In cramped domestic quarters, a manipulated servant-master dynamic is pushed to murderous retaliation; a simple, classical formula repeated time and time again. But it’s in this very repetition that Ninefold, a Sydney-based ensemble, find a darkly hilarious contemplation of the dramatic form itself in A Murder Story, Retold.
Set to select moments from Max Richter’s reimagining of Vivaldi’s The Four Seasons, a condensed murder story, told three times, breathes in compositional conversation with the music, amplifying different moments and details of the story each time. The structure is, therefore, entirely episodic, with the scene resetting in a visible, non-naturalistic whirlwind that invites its audience to settle into a stylistic mode of viewership.
As the retellings unfold, each of the three performers take their turn in playing the servant and the master in a slick cycle that collapses this power dynamic with critical clarity. From the varying tropes of farcical grossness portrayed by each actor as the master/victim, to their quiet satisfaction after instructing their attendant to carry out some foul task, we find ourselves quite quickly coerced into rooting for the servant/murderer.
Liam O’Keefe’s lighting design is symbolically inspired. With a bright, white strip lining the rectangular shape of the stage, the strictly enclosed narrative cycle is reflected in the sharp borders of the space. Washes of red and blue, that fade with the swelling music, paint a layer of theatricality over the cluttered, domestic realism of the set, but naturalistic opportunities for dramatic lighting are not overlooked either.
Ninefold’s signature style is born from their dedication to the Suzuki method of actor training. This is evident in the performers’ commitment to emotionally precise and purposeful physicality, even in moments of chaos. Most explosively, we see this in the choreographies that each chew up tropes of operatic melodrama and stylistically seep them back out with innovation and control. From Shy Magsalin’s purposefully panicked eyes, as she conceals poison in her mouth, to the toxic seizures that ripple intricately around Gideon Payten-Griffiths’ body, the skill and togetherness of these performers is the greatest credit to the performance.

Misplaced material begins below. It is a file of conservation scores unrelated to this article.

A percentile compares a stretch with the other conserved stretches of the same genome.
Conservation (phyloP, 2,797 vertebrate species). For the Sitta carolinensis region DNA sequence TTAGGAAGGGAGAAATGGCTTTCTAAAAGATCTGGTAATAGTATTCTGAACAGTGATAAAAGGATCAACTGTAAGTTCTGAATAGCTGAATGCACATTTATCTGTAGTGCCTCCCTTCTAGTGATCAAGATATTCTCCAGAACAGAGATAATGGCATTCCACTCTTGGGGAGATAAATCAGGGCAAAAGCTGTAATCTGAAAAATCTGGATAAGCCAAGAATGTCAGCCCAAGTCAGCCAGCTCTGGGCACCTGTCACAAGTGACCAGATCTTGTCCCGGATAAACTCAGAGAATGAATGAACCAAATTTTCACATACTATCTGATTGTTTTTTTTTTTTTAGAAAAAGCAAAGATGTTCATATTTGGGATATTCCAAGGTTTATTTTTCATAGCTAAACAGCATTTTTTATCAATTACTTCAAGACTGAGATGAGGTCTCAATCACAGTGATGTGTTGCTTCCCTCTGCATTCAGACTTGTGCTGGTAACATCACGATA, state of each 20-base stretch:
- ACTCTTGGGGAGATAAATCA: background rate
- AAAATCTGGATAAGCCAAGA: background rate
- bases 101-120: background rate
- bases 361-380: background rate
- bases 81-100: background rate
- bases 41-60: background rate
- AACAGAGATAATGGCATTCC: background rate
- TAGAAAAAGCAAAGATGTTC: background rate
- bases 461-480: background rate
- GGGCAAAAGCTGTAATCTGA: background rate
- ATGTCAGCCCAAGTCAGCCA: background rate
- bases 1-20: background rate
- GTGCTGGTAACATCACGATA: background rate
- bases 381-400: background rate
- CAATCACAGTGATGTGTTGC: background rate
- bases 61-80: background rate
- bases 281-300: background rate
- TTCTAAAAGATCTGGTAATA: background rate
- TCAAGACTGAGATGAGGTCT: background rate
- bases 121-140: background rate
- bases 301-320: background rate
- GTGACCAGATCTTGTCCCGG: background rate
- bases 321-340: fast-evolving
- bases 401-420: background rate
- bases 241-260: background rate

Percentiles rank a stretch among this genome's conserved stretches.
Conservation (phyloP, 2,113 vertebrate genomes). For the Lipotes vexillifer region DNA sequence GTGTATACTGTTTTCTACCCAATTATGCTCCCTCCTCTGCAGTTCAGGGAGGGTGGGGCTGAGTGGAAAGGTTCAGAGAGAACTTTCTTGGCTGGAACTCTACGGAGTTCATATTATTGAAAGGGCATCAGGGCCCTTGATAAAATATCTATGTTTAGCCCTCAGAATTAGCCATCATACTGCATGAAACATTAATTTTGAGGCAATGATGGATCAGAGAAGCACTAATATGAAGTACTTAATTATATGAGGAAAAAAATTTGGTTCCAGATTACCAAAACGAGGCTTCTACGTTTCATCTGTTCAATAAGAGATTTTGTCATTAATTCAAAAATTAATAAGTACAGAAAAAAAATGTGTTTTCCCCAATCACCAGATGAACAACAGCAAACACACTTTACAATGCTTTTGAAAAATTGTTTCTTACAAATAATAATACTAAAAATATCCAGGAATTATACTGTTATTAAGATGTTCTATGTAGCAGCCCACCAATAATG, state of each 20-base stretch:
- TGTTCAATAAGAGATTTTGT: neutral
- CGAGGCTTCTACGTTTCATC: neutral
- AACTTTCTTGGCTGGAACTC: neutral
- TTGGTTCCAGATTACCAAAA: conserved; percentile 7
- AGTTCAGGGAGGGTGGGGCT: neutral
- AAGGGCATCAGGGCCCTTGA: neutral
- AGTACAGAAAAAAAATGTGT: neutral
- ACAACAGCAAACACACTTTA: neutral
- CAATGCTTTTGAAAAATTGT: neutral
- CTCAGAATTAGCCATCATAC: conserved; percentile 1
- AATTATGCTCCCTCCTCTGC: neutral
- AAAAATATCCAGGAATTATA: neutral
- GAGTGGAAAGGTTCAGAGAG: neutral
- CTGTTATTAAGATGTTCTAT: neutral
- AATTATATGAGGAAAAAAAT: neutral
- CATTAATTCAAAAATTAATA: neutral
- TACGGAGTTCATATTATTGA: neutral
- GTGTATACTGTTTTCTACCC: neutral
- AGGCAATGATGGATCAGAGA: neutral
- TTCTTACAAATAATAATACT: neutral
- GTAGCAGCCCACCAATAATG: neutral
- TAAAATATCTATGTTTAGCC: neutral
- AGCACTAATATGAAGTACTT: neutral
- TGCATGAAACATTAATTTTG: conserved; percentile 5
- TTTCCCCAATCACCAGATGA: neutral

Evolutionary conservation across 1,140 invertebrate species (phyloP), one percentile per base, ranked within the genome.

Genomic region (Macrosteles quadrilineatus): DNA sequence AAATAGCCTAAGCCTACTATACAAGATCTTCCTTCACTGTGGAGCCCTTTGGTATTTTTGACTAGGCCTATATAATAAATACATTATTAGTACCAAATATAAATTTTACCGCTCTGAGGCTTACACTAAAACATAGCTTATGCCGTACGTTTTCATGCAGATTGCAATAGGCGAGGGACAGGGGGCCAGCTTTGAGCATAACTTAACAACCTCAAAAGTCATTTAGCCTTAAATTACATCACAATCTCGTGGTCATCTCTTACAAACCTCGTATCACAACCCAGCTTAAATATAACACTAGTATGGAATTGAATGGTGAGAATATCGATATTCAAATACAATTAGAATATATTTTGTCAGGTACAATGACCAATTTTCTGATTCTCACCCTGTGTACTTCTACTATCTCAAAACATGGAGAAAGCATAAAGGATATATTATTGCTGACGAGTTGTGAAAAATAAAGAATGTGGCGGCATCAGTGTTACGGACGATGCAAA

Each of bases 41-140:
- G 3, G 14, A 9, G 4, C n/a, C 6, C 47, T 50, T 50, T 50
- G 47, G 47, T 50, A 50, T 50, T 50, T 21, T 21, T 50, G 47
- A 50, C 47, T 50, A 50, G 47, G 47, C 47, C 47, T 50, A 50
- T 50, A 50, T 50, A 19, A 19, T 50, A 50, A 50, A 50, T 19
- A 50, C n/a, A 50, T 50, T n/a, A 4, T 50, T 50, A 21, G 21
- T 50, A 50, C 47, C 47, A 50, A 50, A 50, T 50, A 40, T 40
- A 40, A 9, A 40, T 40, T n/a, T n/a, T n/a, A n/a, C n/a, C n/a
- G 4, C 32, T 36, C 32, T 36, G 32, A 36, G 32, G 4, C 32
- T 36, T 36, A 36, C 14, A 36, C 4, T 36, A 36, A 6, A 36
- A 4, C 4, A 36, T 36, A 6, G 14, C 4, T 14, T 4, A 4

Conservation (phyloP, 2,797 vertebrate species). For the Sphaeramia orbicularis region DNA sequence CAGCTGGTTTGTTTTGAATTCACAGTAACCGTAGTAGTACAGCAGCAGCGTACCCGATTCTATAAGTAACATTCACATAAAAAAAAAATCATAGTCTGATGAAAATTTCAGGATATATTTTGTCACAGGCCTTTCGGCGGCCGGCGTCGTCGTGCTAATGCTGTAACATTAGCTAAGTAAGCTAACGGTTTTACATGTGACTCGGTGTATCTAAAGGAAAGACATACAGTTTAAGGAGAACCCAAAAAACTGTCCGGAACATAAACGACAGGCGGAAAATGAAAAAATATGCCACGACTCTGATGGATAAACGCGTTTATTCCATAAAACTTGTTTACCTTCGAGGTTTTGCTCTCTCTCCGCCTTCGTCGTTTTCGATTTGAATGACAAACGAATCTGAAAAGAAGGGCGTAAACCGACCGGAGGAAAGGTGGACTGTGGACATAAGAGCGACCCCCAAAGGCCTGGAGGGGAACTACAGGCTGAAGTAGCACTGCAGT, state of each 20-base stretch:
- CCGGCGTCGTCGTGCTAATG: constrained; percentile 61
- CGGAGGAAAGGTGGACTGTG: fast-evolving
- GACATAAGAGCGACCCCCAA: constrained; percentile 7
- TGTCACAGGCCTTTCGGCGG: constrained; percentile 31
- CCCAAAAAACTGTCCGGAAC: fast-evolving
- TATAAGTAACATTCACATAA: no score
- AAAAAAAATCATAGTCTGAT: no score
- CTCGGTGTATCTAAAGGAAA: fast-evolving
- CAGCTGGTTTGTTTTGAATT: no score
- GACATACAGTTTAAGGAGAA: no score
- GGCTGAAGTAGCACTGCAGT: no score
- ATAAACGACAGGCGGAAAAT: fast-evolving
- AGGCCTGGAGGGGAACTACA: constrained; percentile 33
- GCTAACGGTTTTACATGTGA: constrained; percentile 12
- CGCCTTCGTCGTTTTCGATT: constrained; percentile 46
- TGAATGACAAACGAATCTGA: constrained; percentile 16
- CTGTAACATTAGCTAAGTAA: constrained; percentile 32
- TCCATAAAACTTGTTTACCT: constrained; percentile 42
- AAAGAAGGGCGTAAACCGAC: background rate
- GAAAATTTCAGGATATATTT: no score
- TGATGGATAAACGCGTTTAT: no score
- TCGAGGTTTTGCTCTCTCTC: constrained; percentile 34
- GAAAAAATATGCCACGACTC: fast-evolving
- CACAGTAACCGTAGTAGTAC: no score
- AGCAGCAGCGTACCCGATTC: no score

Attention to detail is also observed in unexpectedly indulged moments that cinematically zoom our attention into mundane movements turned murderous, helped by the well-considered filming of the piece for digital viewership. Shane Russon’s hand slowly pulsates as it reaches for some wipes at a time-sensitive moment, and a contemplative sideways glance of a servant pushed to her emotional limits lasts a small, lethal eternity.
Any text, unless punctuated by silence, barely fights over the music and resists being clung to for much sense of naturalistic narrative. This layering, of live and recorded sound, reminds us that the score is something separate to the world of the characters, orchestrated to drive emotion and not necessarily plot. Where it’s often tempting for murder stories to overindulge in special effects, Ninefold’s employment of such is always economic and shocking.
As the cycle is neatly closed and the rule of repetition broken with Magsalin, our final master, successfully avenging her own murder before she collapses, the word that springs to mind is commitment. In a careful balance of shadowy intricacy and classical, operatic boldness, Ninefold are concocting their own poisonously exciting brand of drama.
A Murder Story, Retold streams online for Brighton Fringe. For more information and tickets, see the Brighton Fringe website.